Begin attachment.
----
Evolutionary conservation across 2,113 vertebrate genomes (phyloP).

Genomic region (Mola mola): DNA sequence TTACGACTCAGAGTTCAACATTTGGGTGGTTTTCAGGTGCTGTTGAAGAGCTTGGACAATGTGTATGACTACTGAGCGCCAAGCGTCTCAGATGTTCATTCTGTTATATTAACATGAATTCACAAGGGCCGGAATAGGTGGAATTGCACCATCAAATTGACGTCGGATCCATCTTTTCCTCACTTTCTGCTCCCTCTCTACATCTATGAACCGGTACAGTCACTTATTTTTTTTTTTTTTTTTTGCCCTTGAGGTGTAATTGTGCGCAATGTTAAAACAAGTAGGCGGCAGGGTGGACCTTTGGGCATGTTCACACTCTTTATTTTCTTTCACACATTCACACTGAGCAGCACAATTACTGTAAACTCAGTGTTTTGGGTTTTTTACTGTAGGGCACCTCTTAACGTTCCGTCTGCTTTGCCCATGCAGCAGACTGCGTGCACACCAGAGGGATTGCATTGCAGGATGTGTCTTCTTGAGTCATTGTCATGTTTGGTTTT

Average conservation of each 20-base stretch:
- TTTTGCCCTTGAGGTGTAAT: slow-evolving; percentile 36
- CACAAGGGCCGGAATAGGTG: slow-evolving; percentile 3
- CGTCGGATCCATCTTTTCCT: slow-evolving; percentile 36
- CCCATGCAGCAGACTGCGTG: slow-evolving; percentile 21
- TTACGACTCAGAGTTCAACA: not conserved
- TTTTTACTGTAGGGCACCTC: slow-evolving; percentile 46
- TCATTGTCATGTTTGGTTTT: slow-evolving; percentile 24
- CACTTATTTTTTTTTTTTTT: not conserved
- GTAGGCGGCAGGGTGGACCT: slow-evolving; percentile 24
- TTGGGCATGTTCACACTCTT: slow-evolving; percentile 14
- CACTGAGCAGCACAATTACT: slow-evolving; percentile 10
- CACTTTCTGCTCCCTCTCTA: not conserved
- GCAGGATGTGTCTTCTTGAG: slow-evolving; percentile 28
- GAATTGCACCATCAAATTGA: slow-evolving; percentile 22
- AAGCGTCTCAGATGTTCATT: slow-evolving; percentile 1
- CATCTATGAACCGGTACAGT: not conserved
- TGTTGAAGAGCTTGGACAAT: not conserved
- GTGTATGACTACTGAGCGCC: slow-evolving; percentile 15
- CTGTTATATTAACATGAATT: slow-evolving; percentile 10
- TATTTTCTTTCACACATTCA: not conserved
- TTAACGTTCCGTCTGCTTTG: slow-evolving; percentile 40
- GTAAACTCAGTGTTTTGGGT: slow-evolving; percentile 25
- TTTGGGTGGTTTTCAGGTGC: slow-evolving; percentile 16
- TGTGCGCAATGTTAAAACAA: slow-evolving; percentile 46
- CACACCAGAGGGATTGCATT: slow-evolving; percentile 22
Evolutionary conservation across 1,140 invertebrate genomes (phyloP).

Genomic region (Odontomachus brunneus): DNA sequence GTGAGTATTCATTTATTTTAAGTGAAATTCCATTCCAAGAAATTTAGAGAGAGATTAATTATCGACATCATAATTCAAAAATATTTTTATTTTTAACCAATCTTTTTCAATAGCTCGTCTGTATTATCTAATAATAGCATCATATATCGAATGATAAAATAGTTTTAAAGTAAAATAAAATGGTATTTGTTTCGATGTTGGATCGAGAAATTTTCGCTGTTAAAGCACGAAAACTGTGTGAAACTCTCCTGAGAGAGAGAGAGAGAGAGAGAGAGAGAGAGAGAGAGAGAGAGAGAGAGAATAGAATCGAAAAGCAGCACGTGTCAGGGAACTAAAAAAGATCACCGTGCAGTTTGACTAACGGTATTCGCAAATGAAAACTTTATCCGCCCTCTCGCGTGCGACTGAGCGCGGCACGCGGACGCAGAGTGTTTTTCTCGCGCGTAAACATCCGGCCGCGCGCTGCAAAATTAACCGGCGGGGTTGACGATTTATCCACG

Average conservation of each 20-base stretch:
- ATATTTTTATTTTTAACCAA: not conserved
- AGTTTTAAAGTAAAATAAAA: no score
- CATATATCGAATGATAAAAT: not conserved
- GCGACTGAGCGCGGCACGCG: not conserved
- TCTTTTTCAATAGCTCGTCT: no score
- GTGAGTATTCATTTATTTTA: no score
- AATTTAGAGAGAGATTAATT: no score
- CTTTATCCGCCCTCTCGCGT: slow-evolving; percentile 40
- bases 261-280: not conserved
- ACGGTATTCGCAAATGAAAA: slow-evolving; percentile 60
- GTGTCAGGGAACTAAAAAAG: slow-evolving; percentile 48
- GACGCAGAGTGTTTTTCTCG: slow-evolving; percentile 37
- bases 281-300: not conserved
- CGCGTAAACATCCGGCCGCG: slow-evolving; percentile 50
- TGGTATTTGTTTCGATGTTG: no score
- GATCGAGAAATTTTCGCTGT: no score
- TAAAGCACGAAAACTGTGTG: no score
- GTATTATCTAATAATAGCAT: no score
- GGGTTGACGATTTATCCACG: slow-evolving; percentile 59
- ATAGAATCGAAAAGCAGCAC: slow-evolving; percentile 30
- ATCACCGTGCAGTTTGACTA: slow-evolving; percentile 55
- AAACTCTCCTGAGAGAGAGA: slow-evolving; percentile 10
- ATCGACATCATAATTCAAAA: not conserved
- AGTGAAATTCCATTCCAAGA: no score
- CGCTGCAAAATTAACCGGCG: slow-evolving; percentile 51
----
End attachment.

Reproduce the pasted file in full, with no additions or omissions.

Evolutionary conservation across 2,113 vertebrate genomes (phyloP).

Genomic region (Mola mola): DNA sequence TTACGACTCAGAGTTCAACATTTGGGTGGTTTTCAGGTGCTGTTGAAGAGCTTGGACAATGTGTATGACTACTGAGCGCCAAGCGTCTCAGATGTTCATTCTGTTATATTAACATGAATTCACAAGGGCCGGAATAGGTGGAATTGCACCATCAAATTGACGTCGGATCCATCTTTTCCTCACTTTCTGCTCCCTCTCTACATCTATGAACCGGTACAGTCACTTATTTTTTTTTTTTTTTTTTGCCCTTGAGGTGTAATTGTGCGCAATGTTAAAACAAGTAGGCGGCAGGGTGGACCTTTGGGCATGTTCACACTCTTTATTTTCTTTCACACATTCACACTGAGCAGCACAATTACTGTAAACTCAGTGTTTTGGGTTTTTTACTGTAGGGCACCTCTTAACGTTCCGTCTGCTTTGCCCATGCAGCAGACTGCGTGCACACCAGAGGGATTGCATTGCAGGATGTGTCTTCTTGAGTCATTGTCATGTTTGGTTTT

Average conservation of each 20-base stretch:
- TTTTGCCCTTGAGGTGTAAT: slow-evolving; percentile 36
- CACAAGGGCCGGAATAGGTG: slow-evolving; percentile 3
- CGTCGGATCCATCTTTTCCT: slow-evolving; percentile 36
- CCCATGCAGCAGACTGCGTG: slow-evolving; percentile 21
- TTACGACTCAGAGTTCAACA: not conserved
- TTTTTACTGTAGGGCACCTC: slow-evolving; percentile 46
- TCATTGTCATGTTTGGTTTT: slow-evolving; percentile 24
- CACTTATTTTTTTTTTTTTT: not conserved
- GTAGGCGGCAGGGTGGACCT: slow-evolving; percentile 24
- TTGGGCATGTTCACACTCTT: slow-evolving; percentile 14
- CACTGAGCAGCACAATTACT: slow-evolving; percentile 10
- CACTTTCTGCTCCCTCTCTA: not conserved
- GCAGGATGTGTCTTCTTGAG: slow-evolving; percentile 28
- GAATTGCACCATCAAATTGA: slow-evolving; percentile 22
- AAGCGTCTCAGATGTTCATT: slow-evolving; percentile 1
- CATCTATGAACCGGTACAGT: not conserved
- TGTTGAAGAGCTTGGACAAT: not conserved
- GTGTATGACTACTGAGCGCC: slow-evolving; percentile 15
- CTGTTATATTAACATGAATT: slow-evolving; percentile 10
- TATTTTCTTTCACACATTCA: not conserved
- TTAACGTTCCGTCTGCTTTG: slow-evolving; percentile 40
- GTAAACTCAGTGTTTTGGGT: slow-evolving; percentile 25
- TTTGGGTGGTTTTCAGGTGC: slow-evolving; percentile 16
- TGTGCGCAATGTTAAAACAA: slow-evolving; percentile 46
- CACACCAGAGGGATTGCATT: slow-evolving; percentile 22
Evolutionary conservation across 1,140 invertebrate genomes (phyloP).

Genomic region (Odontomachus brunneus): DNA sequence GTGAGTATTCATTTATTTTAAGTGAAATTCCATTCCAAGAAATTTAGAGAGAGATTAATTATCGACATCATAATTCAAAAATATTTTTATTTTTAACCAATCTTTTTCAATAGCTCGTCTGTATTATCTAATAATAGCATCATATATCGAATGATAAAATAGTTTTAAAGTAAAATAAAATGGTATTTGTTTCGATGTTGGATCGAGAAATTTTCGCTGTTAAAGCACGAAAACTGTGTGAAACTCTCCTGAGAGAGAGAGAGAGAGAGAGAGAGAGAGAGAGAGAGAGAGAGAGAGAGAATAGAATCGAAAAGCAGCACGTGTCAGGGAACTAAAAAAGATCACCGTGCAGTTTGACTAACGGTATTCGCAAATGAAAACTTTATCCGCCCTCTCGCGTGCGACTGAGCGCGGCACGCGGACGCAGAGTGTTTTTCTCGCGCGTAAACATCCGGCCGCGCGCTGCAAAATTAACCGGCGGGGTTGACGATTTATCCACG

Average conservation of each 20-base stretch:
- ATATTTTTATTTTTAACCAA: not conserved
- AGTTTTAAAGTAAAATAAAA: no score
- CATATATCGAATGATAAAAT: not conserved
- GCGACTGAGCGCGGCACGCG: not conserved
- TCTTTTTCAATAGCTCGTCT: no score
- GTGAGTATTCATTTATTTTA: no score
- AATTTAGAGAGAGATTAATT: no score
- CTTTATCCGCCCTCTCGCGT: slow-evolving; percentile 40
- bases 261-280: not conserved
- ACGGTATTCGCAAATGAAAA: slow-evolving; percentile 60
- GTGTCAGGGAACTAAAAAAG: slow-evolving; percentile 48
- GACGCAGAGTGTTTTTCTCG: slow-evolving; percentile 37
- bases 281-300: not conserved
- CGCGTAAACATCCGGCCGCG: slow-evolving; percentile 50
- TGGTATTTGTTTCGATGTTG: no score
- GATCGAGAAATTTTCGCTGT: no score
- TAAAGCACGAAAACTGTGTG: no score
- GTATTATCTAATAATAGCAT: no score
- GGGTTGACGATTTATCCACG: slow-evolving; percentile 59
- ATAGAATCGAAAAGCAGCAC: slow-evolving; percentile 30
- ATCACCGTGCAGTTTGACTA: slow-evolving; percentile 55
- AAACTCTCCTGAGAGAGAGA: slow-evolving; percentile 10
- ATCGACATCATAATTCAAAA: not conserved
- AGTGAAATTCCATTCCAAGA: no score
- CGCTGCAAAATTAACCGGCG: slow-evolving; percentile 51